Why I Write

This week is Read Across America Week. In celebration I was asked to visit the middle school students at my school and express why I write and explain to them my experience at The Littleton Courier and what the roles of a journalist are.

Although it was extemporaneous speaking at its most severe (I felt like there wasn't a format, and no one was asking me many questions) I was able to ponder the answer to the most essential question of all: Why do I write?

My answer? Writing allows for the spread of ideas and creates awareness to many ignored causes. When I wrote an article on the White Mountain School's pellet stove, I was astounded to receive responses from businesses in the area who read my article and because of it, decided to research installing a pellet stove in their buildings as well. This was powerful. Something I wrote promoted an environmentally sustainable heat source that I even have in my own house!

When writing for a newspaper I can't be biased, but when writing on this blog I can express whatever I want. This is one of the benefits to technology: an increased ability to express one's self and their own thoughts. I adore writing editorials, and this is where I can do it. (Not that many people read my blog...yet.)

Another reason is that I am TERRIBLE at composing witty comebacks when they are most needed. I am the type that is struck with the most effective phrases after they are needed. This is why I prefer to write letters to people in regards to something that bothers me. When speaking to someone there is the pressure of not only their presence, but because of that, a pressure to come up with a quick response. Writing allows one to be perfectly alone and provides the time to reflect fully on what they want to say and how to say it. Instead of exploding at a friend, one can write a "civilized" letter that is direct without negative passion. One also sounds more intelligent in the written word (when used properly) then they do in reality, as synonyms for common words are easy to think of in the isolated comfort writing provides.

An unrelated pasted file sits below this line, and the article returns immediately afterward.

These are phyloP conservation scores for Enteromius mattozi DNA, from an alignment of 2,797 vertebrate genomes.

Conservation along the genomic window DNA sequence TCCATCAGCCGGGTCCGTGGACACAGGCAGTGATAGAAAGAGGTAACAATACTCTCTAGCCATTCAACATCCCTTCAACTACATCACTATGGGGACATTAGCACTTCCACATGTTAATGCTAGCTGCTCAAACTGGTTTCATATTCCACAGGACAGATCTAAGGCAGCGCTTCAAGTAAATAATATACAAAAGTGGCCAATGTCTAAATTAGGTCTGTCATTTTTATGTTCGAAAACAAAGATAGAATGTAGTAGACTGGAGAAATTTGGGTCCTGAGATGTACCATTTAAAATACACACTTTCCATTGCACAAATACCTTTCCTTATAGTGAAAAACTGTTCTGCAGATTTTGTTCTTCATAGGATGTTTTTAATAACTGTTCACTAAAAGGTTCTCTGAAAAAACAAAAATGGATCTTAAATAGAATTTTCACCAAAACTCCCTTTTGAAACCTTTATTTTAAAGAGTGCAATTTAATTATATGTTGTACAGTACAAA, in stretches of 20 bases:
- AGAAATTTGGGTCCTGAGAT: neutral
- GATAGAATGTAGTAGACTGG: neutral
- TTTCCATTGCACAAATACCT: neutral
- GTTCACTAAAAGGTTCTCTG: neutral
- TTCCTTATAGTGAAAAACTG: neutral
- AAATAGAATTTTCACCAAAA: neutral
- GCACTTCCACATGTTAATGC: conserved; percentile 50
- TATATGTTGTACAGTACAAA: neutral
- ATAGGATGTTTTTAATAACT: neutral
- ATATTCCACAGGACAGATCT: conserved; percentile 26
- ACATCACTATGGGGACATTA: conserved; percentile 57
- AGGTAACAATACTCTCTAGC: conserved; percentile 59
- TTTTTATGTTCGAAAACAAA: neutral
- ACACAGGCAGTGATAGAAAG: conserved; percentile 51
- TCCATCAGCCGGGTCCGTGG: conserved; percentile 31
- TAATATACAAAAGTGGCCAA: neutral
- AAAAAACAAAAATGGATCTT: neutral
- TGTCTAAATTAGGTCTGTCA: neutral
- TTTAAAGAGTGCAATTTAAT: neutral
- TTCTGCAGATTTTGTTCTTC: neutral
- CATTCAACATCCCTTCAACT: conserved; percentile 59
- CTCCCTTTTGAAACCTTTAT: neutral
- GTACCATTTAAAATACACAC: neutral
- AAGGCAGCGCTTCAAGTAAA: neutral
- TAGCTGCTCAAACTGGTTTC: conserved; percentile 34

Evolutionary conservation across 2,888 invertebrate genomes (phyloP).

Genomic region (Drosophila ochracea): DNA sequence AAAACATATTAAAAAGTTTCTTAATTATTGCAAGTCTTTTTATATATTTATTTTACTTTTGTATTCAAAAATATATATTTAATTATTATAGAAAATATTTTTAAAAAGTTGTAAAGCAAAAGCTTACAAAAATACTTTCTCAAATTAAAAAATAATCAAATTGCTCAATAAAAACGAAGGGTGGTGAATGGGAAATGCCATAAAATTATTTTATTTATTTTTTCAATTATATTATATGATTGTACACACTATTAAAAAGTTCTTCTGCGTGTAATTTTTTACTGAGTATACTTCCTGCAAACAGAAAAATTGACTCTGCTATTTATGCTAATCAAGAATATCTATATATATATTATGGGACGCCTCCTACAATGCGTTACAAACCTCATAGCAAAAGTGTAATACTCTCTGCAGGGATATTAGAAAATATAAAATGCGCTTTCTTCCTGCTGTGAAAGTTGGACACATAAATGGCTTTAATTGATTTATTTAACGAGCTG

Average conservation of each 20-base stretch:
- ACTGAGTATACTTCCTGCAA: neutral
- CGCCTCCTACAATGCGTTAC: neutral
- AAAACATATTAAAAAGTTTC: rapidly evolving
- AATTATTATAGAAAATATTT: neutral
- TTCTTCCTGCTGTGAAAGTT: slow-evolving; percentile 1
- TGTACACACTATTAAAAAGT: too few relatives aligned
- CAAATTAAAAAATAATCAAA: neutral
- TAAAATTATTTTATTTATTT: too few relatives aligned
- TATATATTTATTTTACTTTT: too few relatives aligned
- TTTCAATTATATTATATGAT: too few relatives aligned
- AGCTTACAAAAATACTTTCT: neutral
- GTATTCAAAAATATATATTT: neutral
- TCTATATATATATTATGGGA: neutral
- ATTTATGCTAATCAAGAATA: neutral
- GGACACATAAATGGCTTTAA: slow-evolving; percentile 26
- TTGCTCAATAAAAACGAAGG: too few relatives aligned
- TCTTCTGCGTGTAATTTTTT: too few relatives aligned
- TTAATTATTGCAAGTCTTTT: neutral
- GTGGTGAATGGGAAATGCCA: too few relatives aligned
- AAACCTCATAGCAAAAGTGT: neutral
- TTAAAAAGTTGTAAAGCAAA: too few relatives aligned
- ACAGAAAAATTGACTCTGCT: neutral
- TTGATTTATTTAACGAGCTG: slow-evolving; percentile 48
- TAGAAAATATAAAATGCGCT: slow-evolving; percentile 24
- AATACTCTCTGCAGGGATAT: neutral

In conclusion, I write to spread ideas. I write to create an awareness of the world, and I write to express my opinions. Not only that, but I write to express my love for someone, my thanks to another, or my frustration at a different person. Writing is powerful. Writing settles dispute. Edward Bulwer-Lytton did say "the pen is mighter than the sword". It truly is.
Meg BrownComment